Melba

The Queen of Farewells has her final farewell.

The most famous opera singer in the world, Nellie Melba, retired officially in 1926 at Covent Garden but had so many farewell tours and concerts subsequently that the sarcastic expression ‘Doing a Melba’ became a byword. This is one of those final farewells. Set in her dressing room in the space of one evening, Melba talks to her friend and writer Beverley Nichols, reminiscing about her career and her fears of growing older. A snapshot of a superstar on the cusp of old age and irrelevancy, this show is a bittersweet look at what it means for women to age in the spotlight.

 

Form and Style 

The show is presented in Melba’s dressing room, a room full of pictures of Melba herself and her jewels. A table heaped with gin and lamingtons. A safe place for Melba to retreat to and reminisce. Comedy and drama go hand in this show about ego and being a star. A small intimate performance that invites the audience in to eavesdrop on a private conversation.

 

Community and Audience Engagement 

Workshops on adaptation and biography Feminist Theatre making workshop Artist talks.

 

Available Marketing 

Pictures. Reviews. Posters. Testimonials. Media release.

Reviews

“Directed by Susie Conte and written by Dawn Farnham, Melba is a heartfelt, intimate performance. Held at Lady Beaufort, the audience is placed barely a foot away from the performers, who are not elevated or on a stage. Rather, they are on the same level as the audience, making the show seem much more than a mere interpretation of the characters and more “real”, as if we are eavesdropping on conversations that really did happen… Susie Conte expertly portrays Nellie Melba, presenting the perfect amount of sassy and spoilt – exactly what you’d expect from a world famous diva. It was easy to believe that Conte was truly an internationally acclaimed soprano – her acting appeared so effortless and natural that at times, it was truly easy to forget that she was playing a role.” (Isolated Nation)

“The grand dame is very nicely played by director Susie Conte, whose Melba is temperamental, narcissistic and bossy, but also very likeable. Melba is said to have a wonderful presence, and Susie Conte captures this feeling well. She is joined onstage by an excellent Liam Longley as her companion and secretary Beverley Nichols, who is attempting to ghost write Melba’s autobiography ‘Melodies and Memories’ – a device that allows for some lovely moments of humour as Melba reminisces…this short show is a little treasure.” (Stage Whispers)

Enter the dressing room of Dame Nellie Melba herself – there are jewell-draped mannequins, a tiny-waisted dress on a hanger, fully stocked bar cart, lamingtons piled high and splendid furniture, fitting for a diva. Melba, played to perfection by Susie Conte is the diva to end all divas – she had so many ‘farewell tours’ it became common vernacular to ‘do a Melba’ (Move over John Farnham!) Conte is every bit the overindulgent, self-absorbed diva, yet she breathes charm into the character. Melba drinks herself to distraction, gorges on lamingtons, laments her failing voice, and provides little tidbits to English author, Beverly Nichols (Liam Longley) – ghostwiter of Melba’s ‘autobiography. Longley and Conte play off each other perfectly – their banter and repartee are at times sharp but there is clearly great affection between the two. Melba is a touching and funny vignette into the trials and tribulations of a diva who is perhaps past her prime but not willing to admit it. (Fourth Wall Media)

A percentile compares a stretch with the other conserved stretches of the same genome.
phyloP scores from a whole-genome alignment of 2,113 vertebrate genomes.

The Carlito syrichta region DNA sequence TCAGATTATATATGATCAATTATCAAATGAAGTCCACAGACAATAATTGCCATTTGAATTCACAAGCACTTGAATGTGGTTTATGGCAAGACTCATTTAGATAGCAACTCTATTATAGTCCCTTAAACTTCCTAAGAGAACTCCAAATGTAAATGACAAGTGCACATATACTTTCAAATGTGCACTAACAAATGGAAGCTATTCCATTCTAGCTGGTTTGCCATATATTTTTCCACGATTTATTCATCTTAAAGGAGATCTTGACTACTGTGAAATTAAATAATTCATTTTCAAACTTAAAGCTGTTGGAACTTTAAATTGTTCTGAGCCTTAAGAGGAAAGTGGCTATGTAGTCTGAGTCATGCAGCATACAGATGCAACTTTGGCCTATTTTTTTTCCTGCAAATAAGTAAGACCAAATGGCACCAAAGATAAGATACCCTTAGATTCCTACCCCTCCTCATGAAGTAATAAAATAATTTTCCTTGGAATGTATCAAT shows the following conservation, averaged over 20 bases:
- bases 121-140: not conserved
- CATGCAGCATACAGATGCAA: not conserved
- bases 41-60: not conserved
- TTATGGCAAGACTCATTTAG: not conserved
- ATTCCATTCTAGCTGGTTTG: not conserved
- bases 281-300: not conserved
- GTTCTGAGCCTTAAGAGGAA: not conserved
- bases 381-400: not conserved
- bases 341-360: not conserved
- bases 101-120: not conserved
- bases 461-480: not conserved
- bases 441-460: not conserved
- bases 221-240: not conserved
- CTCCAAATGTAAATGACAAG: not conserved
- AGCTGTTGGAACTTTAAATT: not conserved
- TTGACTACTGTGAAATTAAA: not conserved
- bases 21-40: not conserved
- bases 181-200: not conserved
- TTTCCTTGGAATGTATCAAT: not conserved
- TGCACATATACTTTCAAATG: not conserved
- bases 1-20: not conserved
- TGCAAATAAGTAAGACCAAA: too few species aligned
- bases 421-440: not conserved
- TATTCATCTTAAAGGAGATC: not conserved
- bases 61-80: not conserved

MELBA, presented by tempest theatre, is a deceptively light-hearted look at Dame Nellie Melba’s refusal to give up the spotlight.Writer Dawn Farnham has created a bittersweet vignette exploring the concepts of public life, ego, and women’s roles as objects of beauty and desire. The Dame herself is fabulous. Just as a Dame should be. A perfect balance of the self-absorbed diva and a woman struggling with her creeping fear of obscurity. (Gutter Culture)

Credits

Writer – Dawn Farnham

Director – Susie Conte
Dame Nellie Melba – Susie Conte

Beverley Nichols – Liam Longley

Availability

March 2021 onwards

Artforms

Drama, Opera, Theatre

Audience

Women/men age 40+, opera lovers, biographical work, love a good story, enjoy reminiscing about the past

Duration

60 minutes

Bump In

1 hour

Bump Out

1 hour

Costs

Weekly Fee: $8,000
Cost per performance: $1,500
Remount: $3,000
Royalties: 10%
*Above fees do not include travel costs

Company Contacts

Susie Conte
0425 866 894
susie.conte@gmail.com



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Technical

Venue Format

Proscenium arch, black box, thrust, in the round.

Touring Party

5

Considerations

Show Warnings: N/A

First Possible Performance: 2 hours post bump-in.

Minimum Break Between Shows 1 hour

Minimum Stage Width: 3-4 metres

Minimum Stage Depth: 5 metres

Minimum Stage Height: 3 metres

Staging and set description: dressing room set, chairs, tables, lamps.

Lighting to be provided by the company: side lamp.

Lighting requirements to be provided by the venue: basic lighting wash.

Audio to be provided by company: Qlab.

Audio Requirements to be provided by the venue: basic speakers.

No. of additional staff to be provided by the venue: 1

Dressing rooms required: 2